This weekend I visited a friend in Austin, Texas. She's in the percussion studio at the University of Texas, and in our discussion of all things musical, the subject of learning new pieces came up. We agreed that one of the hardest things is finishing a piece off: It's so easy to get halfway or two-thirds of the way through a piece and let that last page or two lag for a period of days or even weeks. She recalled one night when she decided to lock herself in the practice room until she managed to learn more notes, and she ended up memorizing seven pages! Her professor commented, "Yeah, that's what happens when you actually manage your practice time."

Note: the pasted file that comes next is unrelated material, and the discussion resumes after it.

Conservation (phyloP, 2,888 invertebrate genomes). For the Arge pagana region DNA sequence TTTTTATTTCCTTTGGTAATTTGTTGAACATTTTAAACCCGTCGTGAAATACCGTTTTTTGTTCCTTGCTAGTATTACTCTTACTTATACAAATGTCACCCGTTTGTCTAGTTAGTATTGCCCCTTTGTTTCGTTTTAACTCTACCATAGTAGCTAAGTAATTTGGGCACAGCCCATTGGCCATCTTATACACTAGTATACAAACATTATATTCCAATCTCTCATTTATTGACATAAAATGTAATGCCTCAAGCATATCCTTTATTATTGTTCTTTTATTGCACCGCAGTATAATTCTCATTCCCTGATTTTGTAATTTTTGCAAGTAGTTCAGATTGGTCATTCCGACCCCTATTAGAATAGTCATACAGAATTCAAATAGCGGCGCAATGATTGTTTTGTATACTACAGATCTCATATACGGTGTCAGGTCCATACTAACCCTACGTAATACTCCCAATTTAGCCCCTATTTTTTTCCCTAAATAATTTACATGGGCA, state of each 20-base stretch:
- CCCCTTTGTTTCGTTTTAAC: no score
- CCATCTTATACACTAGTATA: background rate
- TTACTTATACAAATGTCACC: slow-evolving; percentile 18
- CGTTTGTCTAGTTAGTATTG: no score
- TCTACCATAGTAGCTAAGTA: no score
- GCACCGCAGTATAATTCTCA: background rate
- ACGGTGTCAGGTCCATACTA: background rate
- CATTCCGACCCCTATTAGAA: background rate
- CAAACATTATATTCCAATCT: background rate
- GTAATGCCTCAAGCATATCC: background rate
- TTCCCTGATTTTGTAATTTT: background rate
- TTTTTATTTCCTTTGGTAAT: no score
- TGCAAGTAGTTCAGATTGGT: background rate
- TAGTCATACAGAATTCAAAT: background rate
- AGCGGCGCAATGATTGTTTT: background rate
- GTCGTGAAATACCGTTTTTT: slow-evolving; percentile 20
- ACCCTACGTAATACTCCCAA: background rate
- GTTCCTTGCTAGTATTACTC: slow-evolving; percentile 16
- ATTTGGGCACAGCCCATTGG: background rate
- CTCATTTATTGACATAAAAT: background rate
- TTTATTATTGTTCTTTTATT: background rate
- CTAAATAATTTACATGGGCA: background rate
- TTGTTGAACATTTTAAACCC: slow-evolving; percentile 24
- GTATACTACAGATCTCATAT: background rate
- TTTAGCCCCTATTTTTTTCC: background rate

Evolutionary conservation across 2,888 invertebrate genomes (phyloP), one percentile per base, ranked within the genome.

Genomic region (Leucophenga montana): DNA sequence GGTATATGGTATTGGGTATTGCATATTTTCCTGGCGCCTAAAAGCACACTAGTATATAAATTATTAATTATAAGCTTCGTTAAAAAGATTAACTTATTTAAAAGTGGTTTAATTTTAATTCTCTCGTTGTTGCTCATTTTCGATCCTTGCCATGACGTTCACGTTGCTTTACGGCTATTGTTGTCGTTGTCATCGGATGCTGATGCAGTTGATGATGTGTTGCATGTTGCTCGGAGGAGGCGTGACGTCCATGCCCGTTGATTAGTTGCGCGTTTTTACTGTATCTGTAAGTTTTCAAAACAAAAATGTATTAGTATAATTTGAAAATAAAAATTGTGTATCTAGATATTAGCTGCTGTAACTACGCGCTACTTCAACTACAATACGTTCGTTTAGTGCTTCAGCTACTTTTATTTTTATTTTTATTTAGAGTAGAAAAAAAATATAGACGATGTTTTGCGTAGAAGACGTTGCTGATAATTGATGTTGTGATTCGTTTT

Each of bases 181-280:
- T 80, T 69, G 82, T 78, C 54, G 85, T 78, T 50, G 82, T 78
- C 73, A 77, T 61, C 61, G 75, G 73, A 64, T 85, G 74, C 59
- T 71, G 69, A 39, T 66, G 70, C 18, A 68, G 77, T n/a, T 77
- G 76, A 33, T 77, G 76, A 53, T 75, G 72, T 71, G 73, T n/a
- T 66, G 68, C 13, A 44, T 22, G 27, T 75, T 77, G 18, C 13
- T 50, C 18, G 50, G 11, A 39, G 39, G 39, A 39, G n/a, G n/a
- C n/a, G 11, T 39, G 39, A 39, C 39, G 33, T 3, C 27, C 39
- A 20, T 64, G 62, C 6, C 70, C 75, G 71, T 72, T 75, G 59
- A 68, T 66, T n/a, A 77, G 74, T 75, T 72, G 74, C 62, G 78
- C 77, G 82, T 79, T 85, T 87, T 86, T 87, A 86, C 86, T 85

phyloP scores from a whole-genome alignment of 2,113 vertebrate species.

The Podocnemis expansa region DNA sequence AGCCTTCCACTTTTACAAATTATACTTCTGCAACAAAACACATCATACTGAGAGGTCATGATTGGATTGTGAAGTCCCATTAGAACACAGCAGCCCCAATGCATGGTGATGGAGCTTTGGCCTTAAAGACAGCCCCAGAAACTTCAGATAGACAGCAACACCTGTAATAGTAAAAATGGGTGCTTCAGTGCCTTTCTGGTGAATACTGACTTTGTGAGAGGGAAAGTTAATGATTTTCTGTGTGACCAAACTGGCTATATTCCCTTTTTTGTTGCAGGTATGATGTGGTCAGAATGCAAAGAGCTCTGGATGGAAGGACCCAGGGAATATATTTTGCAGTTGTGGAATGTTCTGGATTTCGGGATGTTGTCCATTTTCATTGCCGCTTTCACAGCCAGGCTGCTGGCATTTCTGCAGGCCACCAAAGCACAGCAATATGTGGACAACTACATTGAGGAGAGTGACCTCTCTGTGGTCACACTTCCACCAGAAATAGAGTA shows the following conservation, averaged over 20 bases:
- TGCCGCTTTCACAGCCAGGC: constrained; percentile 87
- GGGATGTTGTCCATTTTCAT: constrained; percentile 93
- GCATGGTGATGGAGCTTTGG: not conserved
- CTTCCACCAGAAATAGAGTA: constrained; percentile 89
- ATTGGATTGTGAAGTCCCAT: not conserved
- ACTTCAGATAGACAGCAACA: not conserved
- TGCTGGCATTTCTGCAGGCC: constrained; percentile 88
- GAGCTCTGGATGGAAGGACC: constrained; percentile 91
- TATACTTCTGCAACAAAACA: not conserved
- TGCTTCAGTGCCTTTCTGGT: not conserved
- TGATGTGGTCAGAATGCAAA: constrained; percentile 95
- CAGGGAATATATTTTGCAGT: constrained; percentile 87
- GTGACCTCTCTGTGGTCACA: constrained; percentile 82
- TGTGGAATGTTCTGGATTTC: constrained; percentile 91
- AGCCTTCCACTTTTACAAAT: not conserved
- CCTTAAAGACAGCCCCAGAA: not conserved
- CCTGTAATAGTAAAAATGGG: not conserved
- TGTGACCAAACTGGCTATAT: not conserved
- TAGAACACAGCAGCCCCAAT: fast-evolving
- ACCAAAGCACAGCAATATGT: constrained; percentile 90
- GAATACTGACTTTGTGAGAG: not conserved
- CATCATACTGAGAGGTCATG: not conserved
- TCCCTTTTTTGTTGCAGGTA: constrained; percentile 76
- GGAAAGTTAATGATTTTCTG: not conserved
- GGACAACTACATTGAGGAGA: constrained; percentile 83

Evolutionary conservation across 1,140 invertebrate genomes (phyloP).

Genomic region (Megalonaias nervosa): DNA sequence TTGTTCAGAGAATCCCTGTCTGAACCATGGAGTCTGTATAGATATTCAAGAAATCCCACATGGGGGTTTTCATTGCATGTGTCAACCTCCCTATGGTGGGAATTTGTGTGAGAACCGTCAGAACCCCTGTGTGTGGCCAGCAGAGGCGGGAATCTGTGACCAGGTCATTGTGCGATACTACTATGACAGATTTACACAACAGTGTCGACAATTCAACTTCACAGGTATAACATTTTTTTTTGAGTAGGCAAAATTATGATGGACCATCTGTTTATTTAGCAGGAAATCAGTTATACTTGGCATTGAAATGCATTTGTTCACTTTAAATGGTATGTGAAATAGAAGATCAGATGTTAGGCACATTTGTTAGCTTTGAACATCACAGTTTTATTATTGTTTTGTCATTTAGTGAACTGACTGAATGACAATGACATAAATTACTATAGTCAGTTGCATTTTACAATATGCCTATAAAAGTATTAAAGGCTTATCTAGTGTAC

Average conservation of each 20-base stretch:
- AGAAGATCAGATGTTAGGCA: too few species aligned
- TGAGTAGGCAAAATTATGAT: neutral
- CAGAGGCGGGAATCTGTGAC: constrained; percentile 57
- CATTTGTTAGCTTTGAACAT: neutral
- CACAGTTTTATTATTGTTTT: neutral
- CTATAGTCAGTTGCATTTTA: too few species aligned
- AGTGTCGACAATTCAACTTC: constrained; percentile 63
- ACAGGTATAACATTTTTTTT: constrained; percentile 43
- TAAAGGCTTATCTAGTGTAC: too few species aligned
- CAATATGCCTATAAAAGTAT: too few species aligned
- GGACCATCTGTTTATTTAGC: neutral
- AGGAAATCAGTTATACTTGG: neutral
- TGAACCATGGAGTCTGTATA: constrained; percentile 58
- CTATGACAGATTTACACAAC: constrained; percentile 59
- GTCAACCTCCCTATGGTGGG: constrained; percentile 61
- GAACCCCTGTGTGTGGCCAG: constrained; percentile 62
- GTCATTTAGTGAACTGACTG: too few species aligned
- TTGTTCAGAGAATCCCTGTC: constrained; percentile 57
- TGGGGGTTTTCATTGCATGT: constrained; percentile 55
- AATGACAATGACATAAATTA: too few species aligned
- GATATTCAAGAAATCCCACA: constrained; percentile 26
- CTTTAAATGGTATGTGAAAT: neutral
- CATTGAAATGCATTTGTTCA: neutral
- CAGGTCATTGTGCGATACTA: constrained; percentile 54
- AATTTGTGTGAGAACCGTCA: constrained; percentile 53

Learning how to practice effectively is one of the most difficult skills a musician has to acquire. I've read many articles on good practice room technique, and I think I can boil them all down to just a few key elements: 1. Have a plan. Most of us have a practice plan that goes something like this: Walk into room. Shut door. Put thick binder of music to learn on stand. Warm up by playing a scale or two and a favorite exercise. Noodle; walk outside practice room; have conversation with friend; glance at watch and say, "Oh yeah, I better get back to practicing"; play first 10 measures of opener; get a drink of water -- you get the idea. Most of us don't make effective use of our practice time. Unorganized time is time that is likely to be spent ineffectively, so set up a structure to your practice time. Your drum corps likely uses a set warmup routine, so adopt it -- even if you are, for example, a music major and you've already warmed up that day. Most of us aren't fully in "go mode" when we begin our practice time, so playing warmups help us focus in and bring the mind to bear on the task at hand. Playing a set progression of warmups and exercises just enhances this benefit. Set aside time each day for working basic technique. You may want to work on each technique a bit each day, or you may choose to highlight one technique each day and really break it down. Usually, doing a bit of both works best -- this keeps all aspects of your technique fresh while improving each, one at a time. Early on, you should spend more time on technique than on the show; as the months progress, this balance should even out and reverse so that you are spending less time on technique and more on the show. However, do not fall into the trap of leaving your show untouched till the week before the next camp! It's very easy to get focused on the many, many exercises your corps will throw at you, and to forget that you also have to have the opener memorized before you go back. Take the show out every day. Break it down into logical chunks and commit to working on each chunk on a specific day. This way you'll have plenty of extra time to work with if one of the chunks turns out to be much harder than it initially appears. Aim to have the show memorized and playable/spinnable by the Monday before the next camp; this will give you a nice cushion in case something doesn't go quite as well as it should or you get a couple days behind. 2. Don't practice what you're already good at. This is the single most common practice room pitfall, and it's related to human nature: We like to do what we're good at. It makes us feel good about ourselves and our abilities, and allows us to reap once more the payoff of previous hard work. However, it doesn't make us any better at what we're trying to do. So go ahead -- if you can throw perfect fives and catch solidly every time, or nail that high C, toss a couple off, just to keep the skill fresh. But after two or three, switch to lateral tosses or pedal tones or whatever it is you don't do well. 3. Make practicing a priority from day one. I can't tell you how many times I would get to the week before camp and realized just how much I still had left to practice. I would let myself get bogged down on one particular exercise, or I'd put off my corps practicing in favor of lessons material, or I'd just plain old be busy with other things and skip a couple of days. It happens to all of us -- and unfortunately it's an extremely stressful situation. The best way to avoid the stress is to practice every single day, even if you think you don't have time I always feel better about myself at the end of a day if I've managed to practice, even if it's only half an hour: You keep your muscles fresh and the music in the active part of your brain, and you'd be surprised just how much learning your brain can do on its own, even when you're not doing massive numbers of repetitions of a skill. Schedule your practice time into your daily routine, and stick to it; and, as stated in #1, schedule what you're going to learn when, and stick to it. 4. Figure out what works best for you! Practicing, like memorizing, is no exact science; there are many approaches, and if it gets the job done, it works fine. Some people work best doing a half hour here and a half hour there; personally, I have to do an hour or two at a stretch. Some people like early morning or mid-afternoon; I prefer late at night. Some people can learn a skill and execute it perfectly that day; my brain usually has to process things overnight (hence why pre-camp cramming never worked for me). I've figured all these things out after years of trying different practice techniques and sorting through what worked best. You don't have years to experiment, but chances are you already know what works for yourself in a general sort of way. Ask others what works for them, and be open to trying different things in your practice time. Put a little thought into what you're doing -- all of us are too busy, and our time too valuable, to waste it in unproductive activity. Those people who are the best players usually are also the ones who have figured out how to practice most productively. If you can become one of those people, you'll astound even yourself at how much you're able to get done in such a short amount of time. Those people who are most often successful in making the drum corps of their dreams are the ones who come back having prepared the skills and material the staff has requested of them -- it really is that simple. Ninety nine percent of staff members out there would rather have someone lacking some skills but with a rock-solid work ethic who is really willing to work than a lazy hot shot who learned great skills in high school but hasn't spent a day in the practice room since. If you go into your second camp with all the music memorized and with noticeable improvement in your skills set, it will take you a long way towards being in a uniform stepping onto the field come June. Now quit reading and go practice! Emily Tannert is a sophomore music education/percussion performance major at Louisiana State University in Baton Rouge, La., and holds a journalism degree from Northwestern University. Emily aged out of the Glassmen in 2003 and was assistant tour manager for the corps in 2004 and 2005. You can contact Emily at firstname.lastname@example.org. Drum corps rites of passage Kickoff week Zen and the art of drum corps shopping Making it happen, financially Auditioning: Just go for it The Ageout rule Doing drum corps Transitioning to the professional level The Basics on auditioning From storm-ravaged Louisiana, some hearty thanks So you want to march Emily Tannert's past columns